CHARLOTTE, N.C. ( TheStreet) -- The new president of the US Airways ( LCC) pilots union said he has always been "a peacemaker" and wants to continue that role by moving to end conflict between two factions of pilots and between pilots and the airline. "Everyone's looking for a bit of a change," said Gary Hummel, a 56-year-old Philadelphia-based Airbus captain, in an interview. "I think the
America West pilots, as well as the company, are looking forward to having a peacemaker, and my role in life has often been that. I've always believed that trust is something you extend, not something you receive."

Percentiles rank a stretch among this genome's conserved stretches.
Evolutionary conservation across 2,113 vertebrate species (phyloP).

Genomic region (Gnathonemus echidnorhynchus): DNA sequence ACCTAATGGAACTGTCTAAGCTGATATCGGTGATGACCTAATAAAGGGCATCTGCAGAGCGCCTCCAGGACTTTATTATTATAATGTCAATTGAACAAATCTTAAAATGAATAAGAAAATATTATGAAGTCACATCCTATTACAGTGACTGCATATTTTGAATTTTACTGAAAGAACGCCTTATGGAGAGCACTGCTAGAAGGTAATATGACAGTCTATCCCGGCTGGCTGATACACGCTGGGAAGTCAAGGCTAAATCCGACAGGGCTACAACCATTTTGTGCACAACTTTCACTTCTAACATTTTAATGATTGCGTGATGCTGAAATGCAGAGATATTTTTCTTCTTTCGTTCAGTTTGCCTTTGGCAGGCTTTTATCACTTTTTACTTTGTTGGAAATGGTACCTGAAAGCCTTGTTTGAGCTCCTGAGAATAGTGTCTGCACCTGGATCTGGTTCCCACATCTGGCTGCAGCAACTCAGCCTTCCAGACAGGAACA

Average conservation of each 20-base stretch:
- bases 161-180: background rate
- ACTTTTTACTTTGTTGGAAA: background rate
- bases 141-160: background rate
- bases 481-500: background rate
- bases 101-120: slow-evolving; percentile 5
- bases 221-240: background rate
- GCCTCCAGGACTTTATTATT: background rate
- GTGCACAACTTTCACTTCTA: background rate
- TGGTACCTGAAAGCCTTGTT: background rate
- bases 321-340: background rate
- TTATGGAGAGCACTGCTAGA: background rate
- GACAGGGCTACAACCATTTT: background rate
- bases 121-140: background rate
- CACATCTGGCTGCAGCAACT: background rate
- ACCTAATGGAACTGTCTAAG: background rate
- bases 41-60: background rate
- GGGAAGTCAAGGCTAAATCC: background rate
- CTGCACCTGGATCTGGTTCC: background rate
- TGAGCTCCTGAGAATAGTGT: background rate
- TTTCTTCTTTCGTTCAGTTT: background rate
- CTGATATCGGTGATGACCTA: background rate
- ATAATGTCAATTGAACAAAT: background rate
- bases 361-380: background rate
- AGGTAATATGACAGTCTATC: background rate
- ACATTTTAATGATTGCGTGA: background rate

In the election for leadership of the U.S. Airline Pilots Association, a remarkably high 89.3% of 3,872 eligible pilots voted. Hummel received 63% of the votes for president, besting Eric Ferguson. In races for vice president and executive vice president, pilots affiliated with Hummel won by similar majorities. Stephen Bradford, USAPA's founding president, was elected vice president, while Steve Smyser was elected executive vice president. New three-year terms begin April 18. Ever since a 2005 merger between US Airways, known as "the east," and America West, pilots have been split by a controversial seniority ruling. Pilots agreed to "final and binding" arbitration, but the ruling seemed to so strongly favor west pilots that east pilots, who had a two-thirds majority, voted to leave the Air Line Pilots Association after 57 years and create a new union. That majority was reflected in the leadership election. Hummel said pilots should work together and let the courts decide what will happen with seniority. A judge's decision is pending in a case that has been heard in U.S. District Court in Phoenix. Soon after taking office, Hummel said he intends to unveil a new initiative to inspire pilot group harmony. "We need to find a way to turn down the volume and get down to business," which includes negotiating a new contract, he said. In this, Hummel has support from both airline management and Ferguson. US Airways CEO Doug Parker called Hummel to congratulate him soon after results were announced. "We look forward to working with USAPA's new leadership team," said airline spokeswoman Michelle Mohr. Under Hummel's predecessor, Mike Cleary, who did not seek re-election, the relationship was contentious even before pilots mounted a safety slowdown in the spring of 2011.